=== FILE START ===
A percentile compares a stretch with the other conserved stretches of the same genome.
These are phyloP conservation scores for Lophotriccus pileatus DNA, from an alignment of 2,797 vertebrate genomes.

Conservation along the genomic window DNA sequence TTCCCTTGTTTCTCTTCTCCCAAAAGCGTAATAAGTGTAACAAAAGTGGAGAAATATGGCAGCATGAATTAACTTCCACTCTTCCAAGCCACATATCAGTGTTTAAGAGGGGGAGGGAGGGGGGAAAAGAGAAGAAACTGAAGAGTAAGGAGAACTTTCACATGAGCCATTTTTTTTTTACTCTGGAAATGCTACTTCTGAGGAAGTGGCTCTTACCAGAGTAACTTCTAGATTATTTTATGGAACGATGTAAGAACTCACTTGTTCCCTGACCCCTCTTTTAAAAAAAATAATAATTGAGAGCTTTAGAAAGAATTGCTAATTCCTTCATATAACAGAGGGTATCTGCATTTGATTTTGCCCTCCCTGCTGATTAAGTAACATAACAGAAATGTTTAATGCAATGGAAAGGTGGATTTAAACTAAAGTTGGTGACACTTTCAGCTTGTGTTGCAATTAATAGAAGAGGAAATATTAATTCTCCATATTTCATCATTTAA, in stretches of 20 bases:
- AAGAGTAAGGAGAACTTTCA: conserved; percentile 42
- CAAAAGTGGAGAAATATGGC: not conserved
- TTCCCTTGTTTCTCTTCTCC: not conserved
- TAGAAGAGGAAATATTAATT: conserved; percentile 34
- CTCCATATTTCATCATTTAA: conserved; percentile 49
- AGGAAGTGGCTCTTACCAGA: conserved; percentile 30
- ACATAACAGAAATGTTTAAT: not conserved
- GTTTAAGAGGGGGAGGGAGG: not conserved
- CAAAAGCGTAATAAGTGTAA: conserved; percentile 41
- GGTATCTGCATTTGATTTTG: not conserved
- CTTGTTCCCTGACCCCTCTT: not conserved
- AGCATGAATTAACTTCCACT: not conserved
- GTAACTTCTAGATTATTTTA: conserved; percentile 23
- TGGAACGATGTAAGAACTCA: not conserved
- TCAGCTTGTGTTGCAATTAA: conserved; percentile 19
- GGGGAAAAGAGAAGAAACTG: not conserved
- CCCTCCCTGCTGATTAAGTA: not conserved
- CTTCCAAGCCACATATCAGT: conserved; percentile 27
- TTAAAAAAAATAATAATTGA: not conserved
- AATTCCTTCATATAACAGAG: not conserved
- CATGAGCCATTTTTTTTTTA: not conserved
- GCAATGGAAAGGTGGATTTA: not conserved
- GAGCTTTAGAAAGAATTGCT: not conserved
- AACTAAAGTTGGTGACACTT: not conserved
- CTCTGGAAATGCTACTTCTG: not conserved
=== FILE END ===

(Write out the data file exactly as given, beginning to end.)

A percentile compares a stretch with the other conserved stretches of the same genome.
These are phyloP conservation scores for Lophotriccus pileatus DNA, from an alignment of 2,797 vertebrate genomes.

Conservation along the genomic window DNA sequence TTCCCTTGTTTCTCTTCTCCCAAAAGCGTAATAAGTGTAACAAAAGTGGAGAAATATGGCAGCATGAATTAACTTCCACTCTTCCAAGCCACATATCAGTGTTTAAGAGGGGGAGGGAGGGGGGAAAAGAGAAGAAACTGAAGAGTAAGGAGAACTTTCACATGAGCCATTTTTTTTTTACTCTGGAAATGCTACTTCTGAGGAAGTGGCTCTTACCAGAGTAACTTCTAGATTATTTTATGGAACGATGTAAGAACTCACTTGTTCCCTGACCCCTCTTTTAAAAAAAATAATAATTGAGAGCTTTAGAAAGAATTGCTAATTCCTTCATATAACAGAGGGTATCTGCATTTGATTTTGCCCTCCCTGCTGATTAAGTAACATAACAGAAATGTTTAATGCAATGGAAAGGTGGATTTAAACTAAAGTTGGTGACACTTTCAGCTTGTGTTGCAATTAATAGAAGAGGAAATATTAATTCTCCATATTTCATCATTTAA, in stretches of 20 bases:
- AAGAGTAAGGAGAACTTTCA: conserved; percentile 42
- CAAAAGTGGAGAAATATGGC: not conserved
- TTCCCTTGTTTCTCTTCTCC: not conserved
- TAGAAGAGGAAATATTAATT: conserved; percentile 34
- CTCCATATTTCATCATTTAA: conserved; percentile 49
- AGGAAGTGGCTCTTACCAGA: conserved; percentile 30
- ACATAACAGAAATGTTTAAT: not conserved
- GTTTAAGAGGGGGAGGGAGG: not conserved
- CAAAAGCGTAATAAGTGTAA: conserved; percentile 41
- GGTATCTGCATTTGATTTTG: not conserved
- CTTGTTCCCTGACCCCTCTT: not conserved
- AGCATGAATTAACTTCCACT: not conserved
- GTAACTTCTAGATTATTTTA: conserved; percentile 23
- TGGAACGATGTAAGAACTCA: not conserved
- TCAGCTTGTGTTGCAATTAA: conserved; percentile 19
- GGGGAAAAGAGAAGAAACTG: not conserved
- CCCTCCCTGCTGATTAAGTA: not conserved
- CTTCCAAGCCACATATCAGT: conserved; percentile 27
- TTAAAAAAAATAATAATTGA: not conserved
- AATTCCTTCATATAACAGAG: not conserved
- CATGAGCCATTTTTTTTTTA: not conserved
- GCAATGGAAAGGTGGATTTA: not conserved
- GAGCTTTAGAAAGAATTGCT: not conserved
- AACTAAAGTTGGTGACACTT: not conserved
- CTCTGGAAATGCTACTTCTG: not conserved